Are you ready for Coliving? - Consider this.
It’s all the hype nowadays. Co-living, co-working and even shared flats; the sharing community seems to be a new way forward in Singapore. With community building and collaboration at the heart of this model, ideally, it sounds great. But with the pros and cons, do you think you’re truly ready to ‘co-ntribute’?
Here’s the lowdown. The ‘co-’ model revolves around private and common facilities that are combined in response to the social and the practical needs of contemporary urban citizens. The whole idea depends on the willingness of each individual to contribute to being an active member of the community.
Are you ready to co-create and replicate?
The models we refer to in this article were created around the millennial freelancer/digital nomad profile. Keyword being, millennial.
You might fit the demographic classification but you might not necessarily fit the lifestyle. Other than the fact that millennials have been arguably defined as those born between 1981 and 1996, there are a number of characteristics that define them.
In light of the topic at hand, let’s look at the following:
- Thrive in community-based efforts
- Appreciative of sustainable practices
- Active in collaborative endeavours
Social cohesion is integral to the success of coliving and coworking. Not all of us are up to the task of continually making friends and forging connections with others; millennials and non-millennials alike.
In a shared space, one will find an abundance of different people with different backgrounds. So it’s important that every member of this community is open to interacting and working together to make this fellowship the best version of itself.
Before anything else, you might want to ask yourself; am I ready to put myself out there every single day?
Drawing the line between work and play.
Conventional living dictates that we work in an environment best suited for the work that we do; be it an office, workshop or school, and that we play and live outside where we work.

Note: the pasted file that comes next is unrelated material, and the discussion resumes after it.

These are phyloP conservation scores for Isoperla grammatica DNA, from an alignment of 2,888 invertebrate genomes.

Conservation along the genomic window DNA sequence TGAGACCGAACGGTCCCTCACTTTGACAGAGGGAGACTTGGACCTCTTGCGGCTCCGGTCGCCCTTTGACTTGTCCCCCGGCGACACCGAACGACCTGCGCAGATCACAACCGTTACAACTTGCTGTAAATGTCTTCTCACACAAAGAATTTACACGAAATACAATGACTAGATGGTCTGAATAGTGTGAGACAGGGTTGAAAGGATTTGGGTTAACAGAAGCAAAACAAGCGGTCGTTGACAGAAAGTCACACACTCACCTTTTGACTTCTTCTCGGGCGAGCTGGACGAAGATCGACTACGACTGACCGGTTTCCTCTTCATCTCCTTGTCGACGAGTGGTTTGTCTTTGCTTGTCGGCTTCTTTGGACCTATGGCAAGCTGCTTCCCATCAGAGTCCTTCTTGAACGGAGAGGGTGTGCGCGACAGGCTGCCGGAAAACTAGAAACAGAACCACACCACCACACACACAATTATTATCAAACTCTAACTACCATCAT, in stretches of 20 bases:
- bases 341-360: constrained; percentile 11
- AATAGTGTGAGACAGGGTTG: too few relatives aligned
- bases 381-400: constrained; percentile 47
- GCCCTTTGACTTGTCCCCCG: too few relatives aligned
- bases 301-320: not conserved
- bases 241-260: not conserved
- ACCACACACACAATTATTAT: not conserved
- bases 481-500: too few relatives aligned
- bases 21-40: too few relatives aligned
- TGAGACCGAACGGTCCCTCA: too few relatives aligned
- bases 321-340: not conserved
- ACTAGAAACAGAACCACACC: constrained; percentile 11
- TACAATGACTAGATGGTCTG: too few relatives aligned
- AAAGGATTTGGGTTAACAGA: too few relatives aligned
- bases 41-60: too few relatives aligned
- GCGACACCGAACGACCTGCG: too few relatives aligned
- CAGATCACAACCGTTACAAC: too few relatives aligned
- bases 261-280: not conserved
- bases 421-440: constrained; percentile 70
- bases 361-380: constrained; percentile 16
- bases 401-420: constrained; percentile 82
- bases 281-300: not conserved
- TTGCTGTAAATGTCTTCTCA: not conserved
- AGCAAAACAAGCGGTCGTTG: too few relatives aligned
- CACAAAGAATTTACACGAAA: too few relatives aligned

In certain coworking and living spaces, however, it’s not always easy to define such areas. Communities sometimes find themselves working while living.
Sure, it sounds nice. I don’t have to go to the office. I will be able to balance my time out better. I can mix it up so work doesn’t become so mundane.
But let’s not forget that having a separate environment of work allows one to enter a mode of productivity with the detachment of daily living-distractions. The more we do a certain activity in a given space, the more we associate the space with said activity.
Working where you live can often lead to rapid burn-outs. The lack of separation from work is undoubtedly unhealthy. Having said that, participating in co-living does offer some benefits to help curb premature burn-outs.
Being surrounded by budding entrepreneurs and eager freelancers can create an atmosphere where the pressure to work harder and achieve more could be used to motivate one’s self.
The challenge here is to enter with a different mindset. One that isn’t truly set but still open to being moulded and receptive of your neighbours work cultures.
Are you ready to break free from the structured work-life constraints we are so very used, to toy between the undefined lines of coliving?
Can I trust you?
From the days of backpacking and hostel-living, this question has played on everyone’s mind. I’ve subscribed to living with others but how can I know who to trust?
Security and privacy are the two main issues that third-party accommodation providers have to address. Even with hotels and serviced apartments, accommodation providers have always been pressed with the need to offer their guests a safe and secure space to live or work from.
Those coming from overseas and starting in a new country are adviced to contact your choice of accommodation to ask about the nature of the location, availability of 24hr CCTV surveillance, security guards and access card entry.
If you are indeed choosing accommodation with common space, make sure you check which spaces are communal and which are strictly private. Most of the time you’ll find that shared kitchens, dining and living areas, gardens and patios are the norm. Look for places that list bedrooms as private areas.
Of course, the whole idea of living with other people is to tear down those antisocial walls and mingle so pouring much focus on privacy and strict security might be almost counterintuitive. Just make sure you’re comfortable with your basic levels of safety and you should be good to go.
So who are my new neighbours?
Shared-accommodation options out there are committed to creating a community of like-minded individuals to co-create and collaborate. No, you won’t get to choose who to live with. But that’s the whole point.
The model is built to match you to people of similar interests or age groups. Your fields of work and industries might be different. Let’s hope they are because you’ll probably learn more from someone who is outside of your circle.
These spaces serve as a catalyst for connections to be made and creative solutions to be found by linking people with different skill sets.
Take a breath – a large portion of the people coming into this shared space have the same concerns as you do. Like them, if you choose to participate with the intention of contributing to this community then there is little to worry about.
How much your neighbours can give you entirely depends on how much you can give, as an individual in a shared ecosystem.